Stars: Debra Messing, Christian Borle, Megan Hilty, Katharine McPhee, Jack Davenport, Angelica Houston
Writers: Theresa Rebeck
Director: Michael Mayer
Network: NBC, airs Mondays
Original Telecast: February 20, 2012

The testament of a good show is to be able to turn it on, intending to watch a few minutes, and getting sucked in to watch the whole thing.

That’s what happened while watching SMASH, the “Enter Mr. DiMaggio” episode. I was only going to check out how things held up after the first two stellar weeks, and well, I was sucked right back into the series.

Of course, with the good, comes the bad. As much as this is a pretty good episode, there are moments and situations that tear away at some of the good will created in the first two episodes.

“Enter Joe DiMaggio” focuses on the Marilyn stage play slowly taking form – and the challenges that come with it.

For Ivy (Megan Hilty) who got the part of Marilyn, she starts to question whether she got it because she’s sleeping with the director Derek (Jack Davenport). He also never invites her over to his place – hmmm. Is he serious, or using her too?

Then there’s Karen (Katharine McPhee) who is now part of the chorus, but clearly has Derek’s attention even if her annoying boyfriend Dev (Raza Jeffrey) is super jealous.

Eileen (Anjelica Huston) discovers it’s harder than she thinks in trying to produce and raise money for her first solo production without the guiding hands of her soon to be ex husband.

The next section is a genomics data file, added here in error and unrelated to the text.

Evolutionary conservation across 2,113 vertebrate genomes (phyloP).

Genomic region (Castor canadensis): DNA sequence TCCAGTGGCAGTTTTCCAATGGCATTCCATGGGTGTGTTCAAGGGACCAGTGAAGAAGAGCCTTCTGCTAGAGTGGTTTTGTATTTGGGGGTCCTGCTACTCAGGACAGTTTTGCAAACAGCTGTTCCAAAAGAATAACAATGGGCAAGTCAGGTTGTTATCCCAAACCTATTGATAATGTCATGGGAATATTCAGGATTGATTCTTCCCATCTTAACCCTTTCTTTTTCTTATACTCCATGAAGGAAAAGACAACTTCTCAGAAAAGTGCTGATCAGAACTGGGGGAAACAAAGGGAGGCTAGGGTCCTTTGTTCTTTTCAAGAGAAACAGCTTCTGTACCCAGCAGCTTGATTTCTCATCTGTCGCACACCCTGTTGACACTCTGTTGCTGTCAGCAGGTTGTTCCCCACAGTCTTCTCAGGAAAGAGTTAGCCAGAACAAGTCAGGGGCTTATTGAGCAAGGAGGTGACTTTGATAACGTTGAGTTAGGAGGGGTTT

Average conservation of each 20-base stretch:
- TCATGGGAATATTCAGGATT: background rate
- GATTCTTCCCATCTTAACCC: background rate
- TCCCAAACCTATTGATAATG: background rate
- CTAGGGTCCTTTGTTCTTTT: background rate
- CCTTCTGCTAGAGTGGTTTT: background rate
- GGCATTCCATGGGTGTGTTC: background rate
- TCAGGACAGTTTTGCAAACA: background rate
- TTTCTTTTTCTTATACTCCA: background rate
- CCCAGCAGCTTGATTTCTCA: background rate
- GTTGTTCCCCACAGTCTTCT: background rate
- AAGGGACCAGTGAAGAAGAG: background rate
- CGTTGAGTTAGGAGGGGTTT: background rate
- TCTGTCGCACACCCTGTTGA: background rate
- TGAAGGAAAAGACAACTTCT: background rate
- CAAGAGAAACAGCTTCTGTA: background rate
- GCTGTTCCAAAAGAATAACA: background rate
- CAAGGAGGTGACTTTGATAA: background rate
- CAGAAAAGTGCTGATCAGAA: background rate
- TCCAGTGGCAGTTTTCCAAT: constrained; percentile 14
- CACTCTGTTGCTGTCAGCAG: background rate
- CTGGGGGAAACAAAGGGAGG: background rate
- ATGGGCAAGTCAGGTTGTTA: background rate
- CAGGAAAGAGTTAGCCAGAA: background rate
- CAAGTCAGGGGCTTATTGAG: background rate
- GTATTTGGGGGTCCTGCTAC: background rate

There’s also the casting for Joe DiMaggio with Michael Swift (Will Chase) who had a show crush with Julia (Debra Messing) during the last play she was in that Julia co-wrote. Actually, it was more of a show crush – kind of a full blown secret affair she told no one about.

Thrown in some sneaky moves by Tom’s (Christian Borle) sneaky assistant Ellis (Jamie Cepero) and you have a full-fledged prime time soap opera.

Many of these moving pieces work, though the whole detour with Karen being a bridesmaid and going back home for a trip felt a bit over-wrought.

I’m also not liking the direction the Ellis character is heading and it felt totally insincere to suddenly show Julia as the cheating type.

Oddly enough, the moments that really resonate the most are the one’s involving insecure Ivy and Derek. Hilty is so good at playing vulnerable, and her scenes so well written, that you’re almost clamoring for more of her.

Like GLEE, there are a handful of pop songs given the SMASH treatment. The good news – they’re organically woven into the fabric of the story (something GLEE tends to forget to do). However, it’s the original song “Mr. and Mrs. Smith” that reminds you the pedigree of talent behind the scenes. To come up with a song as clever and interesting as that only lends credibility to the TV series and the world it’s created as a whole.

SMASH is gripping television and it holds your attention, even when it falters. Hopefully the series will continue to grow and work through some of these small bumps in the road. Only a network like NBC could take a chance on a show like SMASH – hopefully there won’t be too much more ratings erosion, because I’d love to see this continue beyond the first season.


Related Link:TV Review – SMASH – Season 1 – “The Cost of Art”
Related Link: TV Review – SMASH – Season 1 – “The Callback”
Related Link: TV Review – SMASH Series Premiere

Related Link: Exclusive Interview with SMASH executive producers Justin Falvey & Darryl Frank

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Article:TV Review – SMASH – Season 1 – “Enter Mr. DiMaggio”


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